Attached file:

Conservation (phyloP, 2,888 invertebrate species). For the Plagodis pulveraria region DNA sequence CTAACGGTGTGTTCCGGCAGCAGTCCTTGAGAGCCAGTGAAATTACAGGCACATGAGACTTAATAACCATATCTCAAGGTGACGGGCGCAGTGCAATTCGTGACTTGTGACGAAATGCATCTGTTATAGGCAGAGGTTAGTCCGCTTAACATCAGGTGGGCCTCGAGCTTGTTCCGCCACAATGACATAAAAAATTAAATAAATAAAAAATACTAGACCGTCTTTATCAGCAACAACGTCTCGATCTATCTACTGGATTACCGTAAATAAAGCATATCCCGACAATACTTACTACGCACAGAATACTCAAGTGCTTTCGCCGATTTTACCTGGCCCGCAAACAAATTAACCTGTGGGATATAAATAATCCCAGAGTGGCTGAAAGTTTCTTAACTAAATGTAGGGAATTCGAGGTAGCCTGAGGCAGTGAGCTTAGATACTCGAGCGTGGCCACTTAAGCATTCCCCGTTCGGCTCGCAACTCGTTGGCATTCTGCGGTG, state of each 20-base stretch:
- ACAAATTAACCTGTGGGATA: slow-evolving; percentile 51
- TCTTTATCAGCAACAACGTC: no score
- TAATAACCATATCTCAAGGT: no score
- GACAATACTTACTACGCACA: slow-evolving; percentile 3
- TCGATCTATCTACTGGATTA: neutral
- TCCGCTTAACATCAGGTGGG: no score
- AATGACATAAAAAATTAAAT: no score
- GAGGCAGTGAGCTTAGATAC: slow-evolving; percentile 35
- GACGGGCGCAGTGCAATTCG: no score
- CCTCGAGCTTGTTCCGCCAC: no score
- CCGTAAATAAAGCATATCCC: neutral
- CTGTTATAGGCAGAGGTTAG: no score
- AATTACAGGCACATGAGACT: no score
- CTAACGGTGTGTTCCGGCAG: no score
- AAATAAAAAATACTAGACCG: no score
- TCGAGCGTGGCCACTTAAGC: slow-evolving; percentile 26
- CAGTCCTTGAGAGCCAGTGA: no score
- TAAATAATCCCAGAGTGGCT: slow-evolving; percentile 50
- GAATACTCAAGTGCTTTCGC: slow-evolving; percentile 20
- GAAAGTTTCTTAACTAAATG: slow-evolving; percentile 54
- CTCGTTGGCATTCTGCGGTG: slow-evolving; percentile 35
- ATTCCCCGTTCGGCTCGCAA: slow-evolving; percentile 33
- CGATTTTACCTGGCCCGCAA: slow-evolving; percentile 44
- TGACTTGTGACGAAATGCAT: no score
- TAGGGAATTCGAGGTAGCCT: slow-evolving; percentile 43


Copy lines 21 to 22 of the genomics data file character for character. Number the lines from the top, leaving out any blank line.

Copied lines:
- GAAAGTTTCTTAACTAAATG: slow-evolving; percentile 54
- CTCGTTGGCATTCTGCGGTG: slow-evolving; percentile 35